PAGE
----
The resolution of each eleven-minute episode is anything but tidily triumphant; each one is as likely to end on a question or a joke as on an answer. Yet one comes away satisfied, a little bit the way one might at a David Lynch movie. The narrative is endlessly malleable, and includes all the possibilities granted by the existence of wizards and magical creatures, time travel, and a huge, ever-evolving cast. It’s a canvas and a story big enough for dozens of artists to make their own way. Even the drawing style is inconsistent, handmade-feeling; longtime fans may learn to detect the hand or voice of a favorite storyboard artist or writer. The goal of the show seems to be exploration, not uniformity.

Adventure Time’s dozens of characters are complex in a way that is rarely seen on television for adults, let alone children; each seems to inhabit his own world. In E.M. Forster’s memorable phrase, they are round characters, “capable of surprising in a convincing way.” Lumpy Space Princess is a lovable but ghastly teenager, tediously obsessed with her old boyfriend, the unprepossessing Brad; she treats her well-meaning parents very shabbily. Marceline the Vampire Queen’s father is present just enough to make it impossible for her to ignore or forget his cruelty and selfishness—qualities she has inherited, to some degree. Princess Bubblegum is afflicted with intellectual arrogance and an inability to anticipate the dangerous consequences of her scientific experiments. (One of the story’s most provocative threads concerns the tension between science and magic).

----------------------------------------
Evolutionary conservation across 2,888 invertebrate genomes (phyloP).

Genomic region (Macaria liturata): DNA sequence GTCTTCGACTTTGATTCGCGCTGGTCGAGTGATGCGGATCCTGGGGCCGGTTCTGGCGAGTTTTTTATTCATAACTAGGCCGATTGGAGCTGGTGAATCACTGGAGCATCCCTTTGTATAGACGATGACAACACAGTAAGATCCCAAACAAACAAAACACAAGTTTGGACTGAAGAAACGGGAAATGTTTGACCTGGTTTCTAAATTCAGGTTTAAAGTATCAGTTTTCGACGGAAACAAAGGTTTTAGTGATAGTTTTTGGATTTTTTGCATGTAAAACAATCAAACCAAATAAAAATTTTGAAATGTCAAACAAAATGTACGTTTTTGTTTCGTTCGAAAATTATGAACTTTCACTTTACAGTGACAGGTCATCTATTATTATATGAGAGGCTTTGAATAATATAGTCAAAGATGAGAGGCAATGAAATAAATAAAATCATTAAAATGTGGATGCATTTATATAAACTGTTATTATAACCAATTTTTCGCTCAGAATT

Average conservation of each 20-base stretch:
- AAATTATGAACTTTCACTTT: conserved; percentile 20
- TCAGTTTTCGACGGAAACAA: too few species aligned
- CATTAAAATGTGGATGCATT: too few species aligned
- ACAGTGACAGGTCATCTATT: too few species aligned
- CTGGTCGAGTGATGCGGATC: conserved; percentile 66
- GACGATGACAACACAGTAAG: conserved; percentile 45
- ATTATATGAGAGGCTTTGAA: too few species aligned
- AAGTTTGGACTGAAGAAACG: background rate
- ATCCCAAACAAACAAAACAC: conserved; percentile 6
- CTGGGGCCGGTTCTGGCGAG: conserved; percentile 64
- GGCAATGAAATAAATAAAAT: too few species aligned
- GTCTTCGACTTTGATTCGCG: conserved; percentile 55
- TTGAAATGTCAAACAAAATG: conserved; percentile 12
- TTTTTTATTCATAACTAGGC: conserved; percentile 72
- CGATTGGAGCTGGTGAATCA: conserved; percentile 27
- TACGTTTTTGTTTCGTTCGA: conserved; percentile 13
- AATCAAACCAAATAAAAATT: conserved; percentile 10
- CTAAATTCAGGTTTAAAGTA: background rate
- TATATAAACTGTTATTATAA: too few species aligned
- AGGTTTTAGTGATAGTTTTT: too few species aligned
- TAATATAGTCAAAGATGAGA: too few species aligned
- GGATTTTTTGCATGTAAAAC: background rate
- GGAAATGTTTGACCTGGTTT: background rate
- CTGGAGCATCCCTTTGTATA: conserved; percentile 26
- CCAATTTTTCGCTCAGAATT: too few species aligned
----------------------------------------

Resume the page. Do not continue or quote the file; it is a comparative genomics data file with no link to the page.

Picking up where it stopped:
Adventure Time’s complexity is owed in part to the many writers, performers and artists who make it. But there’s no question that the whole is illuminated by the spirit of its creator Pendleton Ward, whose warmth and antic imagination are offered not from above the audience, but from the seat beside yours. He is as much viewer as auteur; as much fan as creator. In this way, not only the artists and writers who contribute directly to Adventure Time but also the executives who support and enable it and the audience who’ve come to love it are invited to participate in the continued making, extension and sharing of Ward’s vision.

Unlikely as it is that Roland Barthes could have imagined anything remotely like it, his essay “The Death of the Author” exactly prefigured the sense of collaboration informing Adventure Time, which is in every sense “a tissue of quotations drawn from the innumerable centres of culture” and “a multi-dimensional space in which a variety of writings, none of them original, blend and clash.” It is delightful to find that the basic tenets of twentieth-century French literary theory are the opposite of boring when harnessed in the service of a cartoon about a boy and his magical dog in a fantastical post-apocalyptic Earth.

The Ice King is a tragic figure—to my mind, the hero—of Adventure Time. The bearded, chubby, blue-robed wizard monarch leads a solitary and delusional existence at the farthest corner of the Ice Kingdom of Ooo, where he lives in a prism-shaped palace of ice with only a drum kit and a flock of penguins for company. A complicated history of torment and self-sacrifice has brought him here: One that will take us, as viewers, a long time to learn.